Monday, 19 July 2010

R S Thomas and The Other

The Other is a poem inscribed on a slab of Snowdonia slate in the seaside village of Aberdaron (Wales) where the poet served as priest.

When I visited Aberdaron many years ago I bought a picture postcard of the poem.

I subsequently lost, or more correctly thought I'd lost the card, the card which I had trimmed so that I could carry it about with me in my wallet. But just now, sorting out my books, I've found it. It was inside Heinrich Heine's Eine Auslese, a book which had disappeared long ago behind a pile of old papers that I'm now going to throw out. The Other is as a matter of interest one of the few poems I've memorised. I'd like to share it.

The Other

There are nights that are so still
that I can hear the small owl calling
far off and a fox barking
miles away. It is then that I lie
in the lean hours awake listening
to the swell born somewhere in the Atlantic
rising and falling, rising and falling
wave on wave on the long shore
by the village, that is without light
and companionless. And the thought comes
of that other being who is awake, too,
letting our prayers break on him,
not like this for a few hours,
but for days, years, for eternity.

On the other side of the trimmed postcard there are some scribbled words from another R S Thomas' poem. These made a strong impression on me some time ago:

prayers like gravel flung at the sky's window ... I would have refrained long since but that peering once through my locked fingers I thought that I detected the movement of a curtain


  1. I lie
    in the lean hours awake

    Exactly so! The Other captures the feeling so well...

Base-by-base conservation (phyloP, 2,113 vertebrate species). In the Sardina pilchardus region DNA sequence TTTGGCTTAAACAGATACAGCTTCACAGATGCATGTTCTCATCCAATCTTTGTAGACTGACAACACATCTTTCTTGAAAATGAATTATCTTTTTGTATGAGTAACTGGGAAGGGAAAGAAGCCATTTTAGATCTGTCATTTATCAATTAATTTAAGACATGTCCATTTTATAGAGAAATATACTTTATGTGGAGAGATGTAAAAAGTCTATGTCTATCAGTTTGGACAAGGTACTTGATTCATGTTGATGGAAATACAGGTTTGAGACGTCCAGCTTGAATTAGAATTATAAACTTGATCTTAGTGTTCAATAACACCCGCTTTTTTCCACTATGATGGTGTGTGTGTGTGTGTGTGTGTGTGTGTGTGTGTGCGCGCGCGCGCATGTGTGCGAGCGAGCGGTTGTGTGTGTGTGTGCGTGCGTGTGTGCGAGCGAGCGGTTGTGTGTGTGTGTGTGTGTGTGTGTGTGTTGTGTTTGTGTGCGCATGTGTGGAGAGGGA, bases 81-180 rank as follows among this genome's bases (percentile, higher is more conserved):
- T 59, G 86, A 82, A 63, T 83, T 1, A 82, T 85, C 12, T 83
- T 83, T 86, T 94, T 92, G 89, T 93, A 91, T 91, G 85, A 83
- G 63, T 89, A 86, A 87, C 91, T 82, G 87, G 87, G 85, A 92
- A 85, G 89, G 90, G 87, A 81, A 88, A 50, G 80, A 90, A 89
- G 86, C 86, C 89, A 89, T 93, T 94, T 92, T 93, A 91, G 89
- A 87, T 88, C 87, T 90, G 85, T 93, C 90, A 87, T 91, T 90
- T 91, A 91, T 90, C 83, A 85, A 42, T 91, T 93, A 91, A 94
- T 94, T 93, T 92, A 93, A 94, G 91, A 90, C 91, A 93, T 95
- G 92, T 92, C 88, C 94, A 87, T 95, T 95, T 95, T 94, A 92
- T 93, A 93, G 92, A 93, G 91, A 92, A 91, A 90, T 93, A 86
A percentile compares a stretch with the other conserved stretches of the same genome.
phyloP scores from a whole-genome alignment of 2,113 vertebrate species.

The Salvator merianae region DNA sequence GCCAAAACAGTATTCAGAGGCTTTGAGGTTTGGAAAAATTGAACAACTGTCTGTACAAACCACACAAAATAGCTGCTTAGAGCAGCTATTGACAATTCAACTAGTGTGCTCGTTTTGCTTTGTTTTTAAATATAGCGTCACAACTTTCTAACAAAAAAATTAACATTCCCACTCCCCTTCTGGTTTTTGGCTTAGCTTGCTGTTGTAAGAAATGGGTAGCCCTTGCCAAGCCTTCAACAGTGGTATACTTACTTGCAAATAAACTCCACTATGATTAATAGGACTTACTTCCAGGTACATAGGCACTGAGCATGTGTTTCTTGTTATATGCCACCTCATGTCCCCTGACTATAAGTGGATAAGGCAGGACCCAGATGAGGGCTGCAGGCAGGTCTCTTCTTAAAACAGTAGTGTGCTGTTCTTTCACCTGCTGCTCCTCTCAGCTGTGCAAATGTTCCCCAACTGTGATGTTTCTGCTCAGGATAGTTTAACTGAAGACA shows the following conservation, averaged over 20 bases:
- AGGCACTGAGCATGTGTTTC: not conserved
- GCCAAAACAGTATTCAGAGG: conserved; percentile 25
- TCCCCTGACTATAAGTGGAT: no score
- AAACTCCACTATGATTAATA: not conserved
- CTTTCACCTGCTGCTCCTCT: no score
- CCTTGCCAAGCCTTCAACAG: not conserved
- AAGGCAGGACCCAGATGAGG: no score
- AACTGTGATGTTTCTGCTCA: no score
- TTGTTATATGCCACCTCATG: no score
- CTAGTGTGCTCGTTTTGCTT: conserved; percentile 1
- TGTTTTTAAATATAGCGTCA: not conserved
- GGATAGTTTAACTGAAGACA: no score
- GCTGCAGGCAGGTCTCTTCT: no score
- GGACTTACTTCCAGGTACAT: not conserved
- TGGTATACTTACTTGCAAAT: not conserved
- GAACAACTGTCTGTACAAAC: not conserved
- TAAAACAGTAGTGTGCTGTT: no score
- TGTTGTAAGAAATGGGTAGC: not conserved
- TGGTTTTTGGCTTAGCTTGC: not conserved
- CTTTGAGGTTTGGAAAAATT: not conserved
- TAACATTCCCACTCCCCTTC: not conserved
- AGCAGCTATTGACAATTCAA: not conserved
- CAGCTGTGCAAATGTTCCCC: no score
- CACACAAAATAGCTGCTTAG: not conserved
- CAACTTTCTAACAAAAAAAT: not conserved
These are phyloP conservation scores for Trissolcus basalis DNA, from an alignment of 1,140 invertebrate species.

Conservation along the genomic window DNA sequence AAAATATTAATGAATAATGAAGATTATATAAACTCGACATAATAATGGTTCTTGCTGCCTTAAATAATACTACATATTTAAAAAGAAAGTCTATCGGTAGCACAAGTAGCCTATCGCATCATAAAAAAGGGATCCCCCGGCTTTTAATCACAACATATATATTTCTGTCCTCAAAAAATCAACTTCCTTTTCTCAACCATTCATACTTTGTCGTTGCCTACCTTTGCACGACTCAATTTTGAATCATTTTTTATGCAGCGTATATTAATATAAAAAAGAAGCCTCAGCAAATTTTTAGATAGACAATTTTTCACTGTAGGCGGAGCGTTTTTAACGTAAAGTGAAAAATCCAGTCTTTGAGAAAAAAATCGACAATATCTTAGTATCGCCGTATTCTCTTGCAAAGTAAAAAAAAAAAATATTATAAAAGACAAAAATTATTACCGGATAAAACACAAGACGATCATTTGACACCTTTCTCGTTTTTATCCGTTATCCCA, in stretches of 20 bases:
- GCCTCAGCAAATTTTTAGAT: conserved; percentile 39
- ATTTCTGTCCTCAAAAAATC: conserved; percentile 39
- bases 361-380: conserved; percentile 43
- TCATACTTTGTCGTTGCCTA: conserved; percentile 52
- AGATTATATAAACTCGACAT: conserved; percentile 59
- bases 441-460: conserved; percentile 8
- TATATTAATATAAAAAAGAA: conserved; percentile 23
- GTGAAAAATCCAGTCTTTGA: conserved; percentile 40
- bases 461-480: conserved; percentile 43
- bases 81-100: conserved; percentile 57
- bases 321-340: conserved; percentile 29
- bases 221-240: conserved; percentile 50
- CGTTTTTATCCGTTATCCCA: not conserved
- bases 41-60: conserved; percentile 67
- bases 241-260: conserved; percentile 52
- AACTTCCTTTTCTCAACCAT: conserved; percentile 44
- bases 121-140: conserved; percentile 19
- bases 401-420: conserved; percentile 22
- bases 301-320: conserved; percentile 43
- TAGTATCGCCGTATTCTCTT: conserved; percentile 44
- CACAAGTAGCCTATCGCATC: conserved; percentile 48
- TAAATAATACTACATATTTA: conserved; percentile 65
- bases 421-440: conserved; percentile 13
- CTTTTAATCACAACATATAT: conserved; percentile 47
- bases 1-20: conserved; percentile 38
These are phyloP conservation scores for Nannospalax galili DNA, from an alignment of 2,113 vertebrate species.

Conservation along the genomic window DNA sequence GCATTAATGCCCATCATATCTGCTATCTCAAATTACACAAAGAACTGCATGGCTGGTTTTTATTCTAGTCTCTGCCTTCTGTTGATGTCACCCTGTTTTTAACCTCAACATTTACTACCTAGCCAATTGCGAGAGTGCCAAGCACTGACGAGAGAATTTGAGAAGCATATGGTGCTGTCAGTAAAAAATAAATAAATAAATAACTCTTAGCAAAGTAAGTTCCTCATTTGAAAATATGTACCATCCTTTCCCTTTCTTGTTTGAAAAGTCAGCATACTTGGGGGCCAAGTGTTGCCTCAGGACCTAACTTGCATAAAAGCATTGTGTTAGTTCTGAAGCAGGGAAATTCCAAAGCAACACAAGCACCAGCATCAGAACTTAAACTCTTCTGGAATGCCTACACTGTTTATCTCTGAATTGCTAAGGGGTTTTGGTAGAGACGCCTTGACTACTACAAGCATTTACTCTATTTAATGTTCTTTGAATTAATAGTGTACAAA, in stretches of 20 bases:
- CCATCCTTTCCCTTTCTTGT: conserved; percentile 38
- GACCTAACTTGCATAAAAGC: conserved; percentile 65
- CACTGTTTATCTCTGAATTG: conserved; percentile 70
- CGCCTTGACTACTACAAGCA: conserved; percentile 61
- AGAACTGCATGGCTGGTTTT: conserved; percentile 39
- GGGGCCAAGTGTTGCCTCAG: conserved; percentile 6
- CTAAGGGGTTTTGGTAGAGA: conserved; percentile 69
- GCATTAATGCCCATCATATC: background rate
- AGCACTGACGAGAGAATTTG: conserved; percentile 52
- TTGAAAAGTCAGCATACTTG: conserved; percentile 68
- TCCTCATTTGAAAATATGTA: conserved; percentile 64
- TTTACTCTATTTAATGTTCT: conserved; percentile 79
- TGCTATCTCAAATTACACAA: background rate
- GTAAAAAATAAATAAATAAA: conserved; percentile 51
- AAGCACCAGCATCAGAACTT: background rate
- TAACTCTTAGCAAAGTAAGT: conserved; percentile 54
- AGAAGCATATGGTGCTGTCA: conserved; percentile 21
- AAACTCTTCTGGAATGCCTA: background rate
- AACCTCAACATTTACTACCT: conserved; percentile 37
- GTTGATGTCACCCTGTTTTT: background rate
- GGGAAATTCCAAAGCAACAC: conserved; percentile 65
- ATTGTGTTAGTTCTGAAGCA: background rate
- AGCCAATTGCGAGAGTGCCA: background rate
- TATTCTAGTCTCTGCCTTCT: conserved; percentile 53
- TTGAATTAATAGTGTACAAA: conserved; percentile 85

2. jinksy, blimey that was quick,
    I was just loading the photo of RST, you beat me to it,

  3. To be aware of the other beings and to pray -- perceptive and kind,

    Nice and thanks for the introduction Gwylim, i have not heard of him :)


  4. He was brilliant, wasn't he? He had several tussles with his religious belief - in fact in your photograph his face looks troubled.

    Those words in italics at the end I had not read before - very, very good.

    I once wrote to him and asked him what he meant in a particular poem - I had a handwritten answer and I have not seen it for years - I hope, like yours, in falls out of a book one day when I open it.

  5. Devika,
    RST was nominated for the Nobel Prize. Aged over 80 he was still writing some remarkable poems; some of his best work the critics say.

  6. Weaver, I hope you find your handwritten letter from RST. I had a handwritten postcard reply to a Q. from Patrick Moore (Sky at Night) but unfortunately I've lost it. Disappeared into a black hole I think.

  7. It is isn't it John, and I you might be tempted to develop an interesting haiku from those first 3 lines?

  8. I can understand your frantic scribbling... "prayers like gravel flung at the sky's window" is such an evocative line

  9. Clowncar, it lovely a line isn't it? There's quite a lot about vatious things to do with RST on this blog.

  10. Wonderful. Rhythm of calm reassurance.

  11. Thanks! Good to know people are still reading and enjoying the 'old' stuff :)


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